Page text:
Among the 143 pregnant women who received scARV for PMTCT, the median CD4 T cell count was 467 cells/mm3 (IQR 368–602 cells/mm3) and 11 (7.7%) had WHO stage 3 HIV disease at the time of enrolment (Table 1). Median gestational age at prophylaxis initiation was 34 wk (IQR 32–36 wk) and median number of days on scARV drug regimens was 46 d (IQR 31–65 d) (Table 2); 103 women (72.0%) received sc(ZDV+3TC) with sdNVP during labour, 26 (18.2%) scZDV with sdNVP, and 14 (9.8%) sdNVP alone (Figure 1).
Among the 241 women who had pregnancy outcomes for the analysis (Figure 1), 172 (71.3%) initiated breast-feeding at birth (62 in the HAART group and 110 in the scARV for PMTCT group). The overall median duration of breast-feeding was 5.4 mo (IQR 4.0–6.8 mo) and was slightly longer in the scARV for PMTCT group (5.8 mo) than in the HAART group (4.6 mo) (p = 0.010).
Excluding the second child of five multiple births, there were 241 pregnancy outcomes for the present analysis (Figure 1). Four (3.9%) and 6 (4.3%) stillbirths were reported in the HAART and the scARV for PMTCT groups, respectively (p = 1.00). HIV infection status could not be determined for six live-born children (three in each group), who died in the first week of life before a blood sample could be collected (Figure 1). Overall, among the 231 neonates at risk of HIV infection, 172 (75.1%) initiated breast-feeding, of whom 168 were tested for HIV at the age of 4 wk. Overall HIV infection status could be ascertained for 225 children (97.4%), among whom 12 were diagnosed as HIV-infected (Table 3): five were diagnosed by the age of 4 wk, three more by the age of 3 mo, and the remaining four by the age of 12 mo (Figure 2). The overall probability of confirmed peripartum HIV infection was 2.2% (95% CI 0.3%–4.2%): 1.0% (95% CI 0.0%–3.1%) in the HAART group and 3.1% (95% CI 0.1%–6.1%) in the scARV for PMTCT group (Table 4). At 12 mo, 5.7% (95% CI 2.5%–9.0%) of the infants were diagnosed as HIV-infected: 3.3% (95% CI 0.0%–6.9%) in the HAART group and 7.5% (95% CI 2.8%–12.3%) in the scARV for PMTCT group (log-rank test, p = 0.18). No statistically significant difference was found according to the infant feeding practice (p = 0.48). In multivariate analysis, low birth weight (<2,500 g) was the only factor associated with acquisition of HIV infection, with an adjusted hazard ratio of 5.63 (95% CI 1.62–19.49, p = 0.006), controlling for infant feeding practice, gender, maternal ARV drug regimen, WHO staging, absolute CD4 T count, haemoglobin level, and age at baseline.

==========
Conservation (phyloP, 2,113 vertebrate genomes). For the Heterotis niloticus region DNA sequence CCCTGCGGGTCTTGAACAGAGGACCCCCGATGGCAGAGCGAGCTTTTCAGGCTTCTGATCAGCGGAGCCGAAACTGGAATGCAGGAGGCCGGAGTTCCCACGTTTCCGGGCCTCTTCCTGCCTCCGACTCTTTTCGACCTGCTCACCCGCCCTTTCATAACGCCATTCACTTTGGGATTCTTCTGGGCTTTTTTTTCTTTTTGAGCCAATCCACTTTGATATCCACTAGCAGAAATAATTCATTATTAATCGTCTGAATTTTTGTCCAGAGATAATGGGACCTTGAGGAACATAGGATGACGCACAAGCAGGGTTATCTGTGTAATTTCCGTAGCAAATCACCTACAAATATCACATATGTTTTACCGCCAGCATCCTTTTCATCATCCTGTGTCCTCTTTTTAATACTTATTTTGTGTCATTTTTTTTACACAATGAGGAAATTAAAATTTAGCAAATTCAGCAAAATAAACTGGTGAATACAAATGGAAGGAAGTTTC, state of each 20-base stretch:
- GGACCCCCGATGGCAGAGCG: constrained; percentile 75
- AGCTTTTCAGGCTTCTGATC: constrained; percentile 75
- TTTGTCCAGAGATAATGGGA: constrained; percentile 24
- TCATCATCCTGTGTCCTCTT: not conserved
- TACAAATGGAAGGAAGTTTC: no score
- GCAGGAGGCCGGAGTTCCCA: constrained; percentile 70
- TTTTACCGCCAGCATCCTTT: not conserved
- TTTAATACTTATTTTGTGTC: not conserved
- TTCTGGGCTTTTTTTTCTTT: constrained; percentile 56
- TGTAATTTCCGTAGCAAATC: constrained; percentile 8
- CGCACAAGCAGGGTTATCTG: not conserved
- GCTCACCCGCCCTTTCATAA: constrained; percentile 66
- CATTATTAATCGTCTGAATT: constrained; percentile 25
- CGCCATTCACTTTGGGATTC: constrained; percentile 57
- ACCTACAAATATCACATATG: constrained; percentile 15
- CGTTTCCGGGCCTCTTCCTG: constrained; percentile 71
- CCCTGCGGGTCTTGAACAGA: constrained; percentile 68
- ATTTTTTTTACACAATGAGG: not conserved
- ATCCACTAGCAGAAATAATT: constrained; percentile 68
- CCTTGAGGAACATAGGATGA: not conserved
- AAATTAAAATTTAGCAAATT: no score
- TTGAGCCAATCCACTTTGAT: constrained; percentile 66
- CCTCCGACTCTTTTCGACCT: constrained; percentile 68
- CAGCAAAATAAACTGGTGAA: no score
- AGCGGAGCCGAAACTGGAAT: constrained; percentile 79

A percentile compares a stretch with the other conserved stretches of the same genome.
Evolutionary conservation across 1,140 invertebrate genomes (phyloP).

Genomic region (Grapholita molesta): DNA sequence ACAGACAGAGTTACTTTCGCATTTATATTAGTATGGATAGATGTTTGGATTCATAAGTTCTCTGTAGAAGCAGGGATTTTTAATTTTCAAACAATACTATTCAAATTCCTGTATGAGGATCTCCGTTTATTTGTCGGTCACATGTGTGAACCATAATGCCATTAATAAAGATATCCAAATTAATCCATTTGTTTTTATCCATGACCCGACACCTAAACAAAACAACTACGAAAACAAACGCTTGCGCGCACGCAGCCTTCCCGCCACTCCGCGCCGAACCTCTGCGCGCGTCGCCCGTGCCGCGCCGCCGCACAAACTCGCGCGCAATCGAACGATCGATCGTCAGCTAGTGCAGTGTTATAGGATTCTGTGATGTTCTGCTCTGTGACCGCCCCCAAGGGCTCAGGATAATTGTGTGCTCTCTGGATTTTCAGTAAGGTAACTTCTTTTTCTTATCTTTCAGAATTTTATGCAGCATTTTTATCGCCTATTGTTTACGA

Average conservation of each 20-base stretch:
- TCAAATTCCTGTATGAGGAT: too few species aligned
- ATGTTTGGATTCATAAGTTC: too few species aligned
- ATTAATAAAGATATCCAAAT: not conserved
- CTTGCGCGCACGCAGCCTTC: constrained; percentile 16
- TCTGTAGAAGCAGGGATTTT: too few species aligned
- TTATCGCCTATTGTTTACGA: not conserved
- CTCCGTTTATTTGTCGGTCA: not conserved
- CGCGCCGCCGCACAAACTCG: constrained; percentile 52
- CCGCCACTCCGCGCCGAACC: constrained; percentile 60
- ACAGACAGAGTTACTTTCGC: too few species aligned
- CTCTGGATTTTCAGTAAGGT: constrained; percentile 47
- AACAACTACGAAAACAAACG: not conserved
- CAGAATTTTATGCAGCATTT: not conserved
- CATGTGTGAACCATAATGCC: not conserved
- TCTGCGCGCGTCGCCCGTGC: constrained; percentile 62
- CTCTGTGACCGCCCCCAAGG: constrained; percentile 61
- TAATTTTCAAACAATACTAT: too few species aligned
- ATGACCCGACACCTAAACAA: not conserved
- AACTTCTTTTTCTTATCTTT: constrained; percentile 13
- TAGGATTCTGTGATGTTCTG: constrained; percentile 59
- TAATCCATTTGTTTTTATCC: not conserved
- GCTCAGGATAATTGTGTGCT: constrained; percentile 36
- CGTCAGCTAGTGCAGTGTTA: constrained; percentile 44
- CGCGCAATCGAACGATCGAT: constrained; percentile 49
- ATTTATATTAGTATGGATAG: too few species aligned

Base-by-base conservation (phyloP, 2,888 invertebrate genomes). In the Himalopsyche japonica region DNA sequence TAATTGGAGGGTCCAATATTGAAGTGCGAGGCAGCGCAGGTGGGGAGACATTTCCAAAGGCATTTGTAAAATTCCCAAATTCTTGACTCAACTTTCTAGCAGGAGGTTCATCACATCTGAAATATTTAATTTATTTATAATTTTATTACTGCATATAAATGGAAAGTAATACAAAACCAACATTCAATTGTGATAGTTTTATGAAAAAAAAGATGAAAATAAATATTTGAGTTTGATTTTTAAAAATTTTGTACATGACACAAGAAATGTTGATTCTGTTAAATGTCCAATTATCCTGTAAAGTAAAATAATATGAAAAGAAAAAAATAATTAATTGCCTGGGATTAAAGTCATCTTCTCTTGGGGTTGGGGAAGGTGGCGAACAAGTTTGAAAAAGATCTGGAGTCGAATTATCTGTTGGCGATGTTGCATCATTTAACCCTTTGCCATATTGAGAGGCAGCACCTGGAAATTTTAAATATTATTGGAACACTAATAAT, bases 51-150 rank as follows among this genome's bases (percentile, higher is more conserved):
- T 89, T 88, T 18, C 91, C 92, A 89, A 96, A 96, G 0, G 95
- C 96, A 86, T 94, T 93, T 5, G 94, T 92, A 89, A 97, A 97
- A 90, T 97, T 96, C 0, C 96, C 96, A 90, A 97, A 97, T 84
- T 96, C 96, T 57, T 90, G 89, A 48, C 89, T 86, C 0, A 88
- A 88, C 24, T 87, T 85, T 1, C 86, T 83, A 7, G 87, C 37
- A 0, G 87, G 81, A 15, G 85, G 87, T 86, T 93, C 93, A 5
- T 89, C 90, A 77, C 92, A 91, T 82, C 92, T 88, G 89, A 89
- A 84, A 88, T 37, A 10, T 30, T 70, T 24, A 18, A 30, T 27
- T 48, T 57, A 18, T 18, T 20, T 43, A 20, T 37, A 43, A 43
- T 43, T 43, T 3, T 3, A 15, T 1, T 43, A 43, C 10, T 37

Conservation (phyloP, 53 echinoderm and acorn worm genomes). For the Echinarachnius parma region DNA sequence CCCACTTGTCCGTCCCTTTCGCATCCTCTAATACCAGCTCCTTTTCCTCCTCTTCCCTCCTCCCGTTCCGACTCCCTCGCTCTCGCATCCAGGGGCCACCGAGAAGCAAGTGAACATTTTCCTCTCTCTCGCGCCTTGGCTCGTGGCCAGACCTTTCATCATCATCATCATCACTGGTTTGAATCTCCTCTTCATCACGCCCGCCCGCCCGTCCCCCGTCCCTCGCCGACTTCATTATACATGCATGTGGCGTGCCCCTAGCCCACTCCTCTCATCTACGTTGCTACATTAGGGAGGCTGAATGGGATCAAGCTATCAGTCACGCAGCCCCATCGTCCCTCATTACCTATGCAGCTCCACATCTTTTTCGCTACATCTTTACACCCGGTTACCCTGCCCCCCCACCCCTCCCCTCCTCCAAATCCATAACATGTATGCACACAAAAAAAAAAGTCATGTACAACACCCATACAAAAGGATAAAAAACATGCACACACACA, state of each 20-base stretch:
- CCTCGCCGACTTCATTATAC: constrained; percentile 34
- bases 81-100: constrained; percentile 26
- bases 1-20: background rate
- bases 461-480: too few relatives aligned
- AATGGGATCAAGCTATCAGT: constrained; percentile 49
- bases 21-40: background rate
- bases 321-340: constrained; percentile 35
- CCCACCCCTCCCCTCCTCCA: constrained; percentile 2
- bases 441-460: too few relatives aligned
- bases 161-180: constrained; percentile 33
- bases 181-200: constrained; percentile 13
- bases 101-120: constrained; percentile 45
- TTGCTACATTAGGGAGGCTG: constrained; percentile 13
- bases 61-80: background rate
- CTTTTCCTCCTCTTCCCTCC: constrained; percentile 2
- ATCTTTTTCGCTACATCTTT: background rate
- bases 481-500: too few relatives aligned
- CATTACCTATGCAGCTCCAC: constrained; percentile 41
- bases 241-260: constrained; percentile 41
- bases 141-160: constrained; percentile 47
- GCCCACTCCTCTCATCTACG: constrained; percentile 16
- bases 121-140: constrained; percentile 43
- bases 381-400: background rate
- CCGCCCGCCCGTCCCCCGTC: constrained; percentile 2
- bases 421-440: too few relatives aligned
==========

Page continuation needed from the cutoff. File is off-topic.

The postnatal transmission risk was estimated among all children who were RT-PCR HIV-negative at age 4 wk (Figure 2). Subsequent pediatric diagnostic assessment was not possible for 21 children: 11 were lost to follow-up (ten in the scARV for PMTCT group and one in the HAART group), and ten had died (four in the scARV for PMTCT group and six in the HAART group). The definitive HIV infection status could not be determined for five children who were antibody-negative but still breast-fed at 12 mo of age. A total of 191 infants were thus included in this analysis (87 in the HAART group and 104 in the scARV for PMTCT group) including 138 breast-fed infants (52 in the HAART group and 86 in the scARV for PMTCT group). The median duration on HAART in breast-feeding women was 14.9 mo (IQR 14.5–16.2 mo) when the final paediatric HIV status was ascertained. Overall, four infants had a confirmed postnatal infection (2.3% [95% CI 0.8%–7.3%]). In the HAART group, one case of postnatal infection was identified among 52 infants (1.9% [95% CI 0.04%–10.2%]) breast-fed for a median of 4.7 mo (IQR 3.3–6.3 mo). In the scARV for PMTCT group, three cases of postnatal infection were identified among 86 infants (3.5% [95% CI 0.7%–9.9%]) breast-fed for a median of 5.7 mo (IQR 4.3–7.1 mo). If we hypothesize that the three cases with unknown timing are possible postnatal cases, the rate of postnatal transmission could be 3.8% (0.4%–12.9%) in the HAART group and 5.7% (1.8%–12.7%) in the PMTCT group. No case of postnatal infection was identified among the 53 infants who were formula fed (upper limit of 95% CI, 6.7%). One death of an HIV-infected formula-fed infant was reported (Table 5).
The overall probability of HIV infection or death among infants aged 12 mo of all women enrolled in this study was 11.7% (95% CI 7.5%–15.9%); the probability was 11.2% (95% CI 5.0%–17.4%) among infants born to HAART-treated women, and 12.1% (95% CI 6.4%–17.9%) among infants whose mothers received scARV for PMTCT only (log-rank test, p = 0.90) (Table 4). In multivariate analysis, two factors were associated with the occurrence of HIV infection or death (n = 231): low birth weight (adjusted hazard ratio = 3.71 [95% CI 1.53–9.03], p = 0.004) and female sex (adjusted hazard ratio = 0.35 [95% CI 0.14–0.88], p = 0.035), after controlling for infant feeding practice, maternal ARV drug regimen, WHO staging, absolute CD4 T count, haemoglobin level, and age at baseline.